There goes Tokyo.
Godzilla has wrecked havoc for almost 50 years. In over 26 movies the
oversized radioactive dinosaur with really bad breath has destroyed most
major population centers in Japan as well as a few overseas targets. Over
this time, Godzilla has gained enormous popular support in Japan and a
strong cult following overseas. Godzilla has recently gained a higher
cultural status with entry, and that was not through the roof, into a
major art gallery. The exhibition, 'Since Godzilla', at the Taro Okamoto
Museum of Fine Art, is surely only the forerunner to the latex lizard
being declared a Living National Treasure.
The exhibition begins with a time setting display of art and artifacts.
As well as electrical goods of the 1950's, this includes a spectacular
painting by Taro Okamoto. It depicts a horrific incident, where a Japanese
fishing trawler, the Lucky Dragon, was caught in a cloud of radioactive
waste from a US nuclear weapons test which resulted in many deaths. The
event not only inspired Okamoto's painting but also was an important source
of inspiration for the Godzilla story.
Tomoyuki Tanaka, who died 1997 at age 86, was the creator of Godzilla.
He was also the producer of the first 22 Japanese Godzilla films over
a 41-year period. From its first appearance, as the result of nuclear
testing on US controlled Bikini Atoll, Godzilla has undergone various
transformations over the years from villain to super hero. In its celluloid
reign as king of monsters, Godzilla has also battled innumerable other
giant mutant creatures on earth as well as in outer space.
A large part of this series of film's popularity is their sci-fi "campy"
farce. A feature has been the 'man in the suit' style of special effect.
The exhibition includes four full sized Godzilla suits as well as an assortment
of other monster suits. Godzilla films have also always been noted for
the quality of their miniature work, particularly the accuracy of city
set constructions. The exhibition includes a full city diorama from the
Millennium Godzilla film. It depicts the monster (an actual suit) in battle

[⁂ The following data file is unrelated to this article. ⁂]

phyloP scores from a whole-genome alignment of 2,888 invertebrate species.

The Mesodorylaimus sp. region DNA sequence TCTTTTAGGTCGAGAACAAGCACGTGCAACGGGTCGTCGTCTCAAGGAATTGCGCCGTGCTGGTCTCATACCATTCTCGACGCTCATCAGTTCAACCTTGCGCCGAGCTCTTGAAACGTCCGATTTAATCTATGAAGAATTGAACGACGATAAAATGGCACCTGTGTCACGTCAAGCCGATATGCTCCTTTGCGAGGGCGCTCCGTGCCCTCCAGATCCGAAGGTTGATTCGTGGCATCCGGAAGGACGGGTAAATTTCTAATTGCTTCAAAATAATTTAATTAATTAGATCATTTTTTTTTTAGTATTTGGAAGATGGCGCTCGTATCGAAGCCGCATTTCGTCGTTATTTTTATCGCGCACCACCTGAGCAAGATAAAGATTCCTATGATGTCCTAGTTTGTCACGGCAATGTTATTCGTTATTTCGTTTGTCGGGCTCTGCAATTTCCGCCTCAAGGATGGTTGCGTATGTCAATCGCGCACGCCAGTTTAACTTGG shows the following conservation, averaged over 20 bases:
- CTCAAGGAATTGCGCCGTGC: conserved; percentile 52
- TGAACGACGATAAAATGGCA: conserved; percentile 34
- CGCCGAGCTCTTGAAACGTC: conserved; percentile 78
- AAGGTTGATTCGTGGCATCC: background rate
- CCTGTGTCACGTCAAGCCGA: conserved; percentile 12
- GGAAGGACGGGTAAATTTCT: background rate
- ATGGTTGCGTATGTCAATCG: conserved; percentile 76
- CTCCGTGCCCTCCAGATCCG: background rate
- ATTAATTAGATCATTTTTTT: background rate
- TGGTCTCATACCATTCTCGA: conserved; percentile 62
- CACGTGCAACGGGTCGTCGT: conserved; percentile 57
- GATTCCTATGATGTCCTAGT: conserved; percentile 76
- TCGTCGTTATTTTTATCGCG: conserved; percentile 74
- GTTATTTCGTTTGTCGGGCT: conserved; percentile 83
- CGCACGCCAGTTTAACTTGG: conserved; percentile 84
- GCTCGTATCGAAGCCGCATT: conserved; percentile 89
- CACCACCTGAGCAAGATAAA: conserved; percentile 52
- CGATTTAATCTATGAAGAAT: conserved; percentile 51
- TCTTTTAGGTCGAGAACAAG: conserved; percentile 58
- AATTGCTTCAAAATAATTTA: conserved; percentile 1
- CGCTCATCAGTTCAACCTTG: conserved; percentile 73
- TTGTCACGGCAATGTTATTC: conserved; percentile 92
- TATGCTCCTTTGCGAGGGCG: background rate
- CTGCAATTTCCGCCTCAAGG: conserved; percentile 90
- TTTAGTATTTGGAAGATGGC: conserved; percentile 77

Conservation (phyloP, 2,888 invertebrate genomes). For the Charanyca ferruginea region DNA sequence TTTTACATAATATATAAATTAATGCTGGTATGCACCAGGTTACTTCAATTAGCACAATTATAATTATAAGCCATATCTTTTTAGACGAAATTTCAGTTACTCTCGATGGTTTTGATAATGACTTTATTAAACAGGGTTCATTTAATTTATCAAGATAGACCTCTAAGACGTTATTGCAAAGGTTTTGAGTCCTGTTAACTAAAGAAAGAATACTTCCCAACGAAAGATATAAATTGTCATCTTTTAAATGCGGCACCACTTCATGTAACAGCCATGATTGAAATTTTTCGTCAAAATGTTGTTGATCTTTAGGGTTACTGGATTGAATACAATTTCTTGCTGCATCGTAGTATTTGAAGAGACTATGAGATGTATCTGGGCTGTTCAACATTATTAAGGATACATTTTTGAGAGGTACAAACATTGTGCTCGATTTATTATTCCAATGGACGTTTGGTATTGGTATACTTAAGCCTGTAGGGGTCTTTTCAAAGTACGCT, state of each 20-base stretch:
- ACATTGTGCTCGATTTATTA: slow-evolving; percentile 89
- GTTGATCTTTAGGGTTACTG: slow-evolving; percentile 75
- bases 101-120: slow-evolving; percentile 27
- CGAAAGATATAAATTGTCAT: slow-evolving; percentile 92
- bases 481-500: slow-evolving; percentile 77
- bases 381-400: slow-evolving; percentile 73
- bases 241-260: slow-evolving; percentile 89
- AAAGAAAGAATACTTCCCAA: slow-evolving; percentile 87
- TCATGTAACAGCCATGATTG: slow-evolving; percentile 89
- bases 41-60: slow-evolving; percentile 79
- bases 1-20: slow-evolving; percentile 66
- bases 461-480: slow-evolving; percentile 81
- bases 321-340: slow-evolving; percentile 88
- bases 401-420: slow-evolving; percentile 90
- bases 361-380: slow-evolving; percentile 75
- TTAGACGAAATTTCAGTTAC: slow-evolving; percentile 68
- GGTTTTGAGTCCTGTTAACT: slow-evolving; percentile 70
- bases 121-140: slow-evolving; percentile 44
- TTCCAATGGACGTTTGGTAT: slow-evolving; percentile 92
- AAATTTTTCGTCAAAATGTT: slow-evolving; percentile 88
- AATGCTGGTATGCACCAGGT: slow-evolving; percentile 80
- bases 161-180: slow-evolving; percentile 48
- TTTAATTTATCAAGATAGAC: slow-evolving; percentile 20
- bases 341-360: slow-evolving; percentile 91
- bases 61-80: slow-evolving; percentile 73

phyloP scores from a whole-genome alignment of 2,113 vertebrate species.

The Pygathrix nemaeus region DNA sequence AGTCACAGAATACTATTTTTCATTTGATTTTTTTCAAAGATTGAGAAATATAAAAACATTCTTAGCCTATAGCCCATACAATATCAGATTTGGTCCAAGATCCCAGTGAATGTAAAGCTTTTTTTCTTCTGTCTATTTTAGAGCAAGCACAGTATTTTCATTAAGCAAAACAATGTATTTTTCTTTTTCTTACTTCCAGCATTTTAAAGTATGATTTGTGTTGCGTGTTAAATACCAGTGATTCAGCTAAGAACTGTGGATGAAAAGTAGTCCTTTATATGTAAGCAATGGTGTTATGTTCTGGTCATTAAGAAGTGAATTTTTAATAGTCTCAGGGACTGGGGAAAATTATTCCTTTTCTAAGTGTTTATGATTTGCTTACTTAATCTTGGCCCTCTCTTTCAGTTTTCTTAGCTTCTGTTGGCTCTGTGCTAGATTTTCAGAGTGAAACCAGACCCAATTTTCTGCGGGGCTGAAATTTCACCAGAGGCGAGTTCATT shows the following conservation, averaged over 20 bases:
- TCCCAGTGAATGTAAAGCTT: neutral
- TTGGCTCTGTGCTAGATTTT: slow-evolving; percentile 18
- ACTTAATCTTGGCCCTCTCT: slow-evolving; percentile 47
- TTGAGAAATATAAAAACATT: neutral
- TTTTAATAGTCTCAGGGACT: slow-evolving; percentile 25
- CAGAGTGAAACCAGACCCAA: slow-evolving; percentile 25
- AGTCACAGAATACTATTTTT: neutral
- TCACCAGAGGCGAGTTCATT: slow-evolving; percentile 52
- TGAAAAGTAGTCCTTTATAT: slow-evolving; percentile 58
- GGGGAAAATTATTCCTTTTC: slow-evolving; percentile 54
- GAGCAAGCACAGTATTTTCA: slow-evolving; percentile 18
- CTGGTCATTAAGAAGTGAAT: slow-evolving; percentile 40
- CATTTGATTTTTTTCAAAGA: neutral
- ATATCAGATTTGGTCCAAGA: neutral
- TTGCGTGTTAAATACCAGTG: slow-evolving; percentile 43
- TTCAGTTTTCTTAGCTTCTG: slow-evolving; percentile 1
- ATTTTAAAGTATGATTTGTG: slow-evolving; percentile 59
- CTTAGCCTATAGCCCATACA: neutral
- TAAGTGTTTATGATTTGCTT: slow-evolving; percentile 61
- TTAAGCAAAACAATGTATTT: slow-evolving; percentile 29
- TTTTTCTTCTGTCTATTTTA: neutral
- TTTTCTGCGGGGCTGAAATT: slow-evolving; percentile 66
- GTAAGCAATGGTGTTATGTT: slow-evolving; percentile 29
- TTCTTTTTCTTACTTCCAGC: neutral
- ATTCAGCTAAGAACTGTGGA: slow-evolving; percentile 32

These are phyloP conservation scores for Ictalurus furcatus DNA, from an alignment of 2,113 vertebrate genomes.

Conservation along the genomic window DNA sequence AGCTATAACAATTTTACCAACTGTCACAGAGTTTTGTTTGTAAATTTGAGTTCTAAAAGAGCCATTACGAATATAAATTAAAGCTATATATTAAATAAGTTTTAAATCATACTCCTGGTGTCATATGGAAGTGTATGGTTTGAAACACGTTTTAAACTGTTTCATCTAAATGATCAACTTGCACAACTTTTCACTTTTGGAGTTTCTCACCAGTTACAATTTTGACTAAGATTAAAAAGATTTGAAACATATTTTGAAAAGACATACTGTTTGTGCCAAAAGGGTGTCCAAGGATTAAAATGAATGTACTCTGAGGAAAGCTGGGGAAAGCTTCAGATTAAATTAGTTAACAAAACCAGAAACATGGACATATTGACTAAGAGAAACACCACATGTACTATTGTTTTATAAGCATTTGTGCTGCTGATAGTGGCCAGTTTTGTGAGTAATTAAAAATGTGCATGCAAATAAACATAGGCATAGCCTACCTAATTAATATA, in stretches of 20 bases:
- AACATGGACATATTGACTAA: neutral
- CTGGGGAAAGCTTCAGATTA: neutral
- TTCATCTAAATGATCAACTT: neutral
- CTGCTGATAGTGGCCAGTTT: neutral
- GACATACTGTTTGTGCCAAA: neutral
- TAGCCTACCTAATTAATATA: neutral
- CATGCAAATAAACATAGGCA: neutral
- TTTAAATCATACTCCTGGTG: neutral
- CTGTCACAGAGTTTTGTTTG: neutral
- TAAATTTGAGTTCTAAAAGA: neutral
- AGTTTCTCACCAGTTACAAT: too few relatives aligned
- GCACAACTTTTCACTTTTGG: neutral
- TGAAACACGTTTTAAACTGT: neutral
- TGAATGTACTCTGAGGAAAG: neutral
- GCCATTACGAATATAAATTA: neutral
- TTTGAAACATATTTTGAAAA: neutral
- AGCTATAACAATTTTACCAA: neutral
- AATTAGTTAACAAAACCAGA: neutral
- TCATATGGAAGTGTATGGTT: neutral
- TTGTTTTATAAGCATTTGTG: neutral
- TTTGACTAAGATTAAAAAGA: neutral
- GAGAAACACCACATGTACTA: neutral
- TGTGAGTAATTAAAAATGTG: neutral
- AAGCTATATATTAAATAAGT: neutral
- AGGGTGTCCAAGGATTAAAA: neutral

against a UFO, from the climactic end of the film.
There are also various film props such as an egg from Godzilla vs. Mothra,
1992, as well as Mothra's larvae form. The oxygen bomb, which once successfully
rid the world of Godzilla, is also on display along with an impressive
display of art produced for film posters. Actual scripts and original
storyboards by some of the epics noted directors, such as Ishiro Honda,
add to the artistic source material on display.
Since Godzilla's radioactive birth from nuclear weapons testing, the epics
have had a number of underlying serious themes. To stress these connections
the exhibition uses newspaper headlines and TV excerpts of events from
the era on display.
This documentary evidence reminds us of events such as the environmental
disaster of Minimata disease. Where it was found that a chemical plant
dumping waste into Minimata Bay resulted in people dying of mercury poisoning
from eating fish caught in the area. Spawned from these ecological disasters
was the 1971 production Godzilla versus the Smog Monster Ð Hedola. In
this movie, an outer-space germ feeds off the planet's pollution and industrial
waste. The 1962 Godzilla V's King Kong, which ends in a polite draw, is
a monster metaphor for the US/Japan security relations of the time and
the future fight for economic dominance. In other more recent movies,
a Robotic Godzilla rages rampant -- technology out of control. Yet, in
more recent films a robot is the savior from the beast. The exhibition
illustrates how the Godzilla series reflected the nation's fears and aspirations
over the last half-century.
Sited in the green oasis of Ikuta-Ryokuchi in Kawasaki city, the Taro
Okamoto Museum of Art is a spectacular museum. In the same park are the
Nihon Minka-en (Outdoor Folk Museum), Youth Nature Museum and remains
of Masukata Castle. The Godzilla exhibition, which is drawing good crowds
from across three generations, is a must for anyone who has enjoyed a
film from the series. However, the exhibition is also strongly recommended
for anyone interested in the art of Japanese popular culture or just curious
about the world outlook from this seemingly crazy, crowded island.
| Taro Okamoto Museum of Art 7-1-5
Masukata, Tama-ku, Kawasaki Tel: 044.900.9898 9:30 Ð 17:00, closed Monday
Adults Y900 Children 700 Odakyu line, Mukogaoka-Yuen Station.
through July 28
Related events at the museum: June 6, 1:00 - 14:00 Discussion - Peter
Mulsov, The US, the war and Godzilla followed by screening, Godzilla vs.
Biollante June 16, 1:00 - 14:00 panel "What is Godzilla?" followed by screening,
Godzilla '84 July 21, 1:00 - 14:00 Shusuke Kaneko (GMK director), "The Future
of Godzilla". followed by screening of GMK: Daikaiju Soukougeki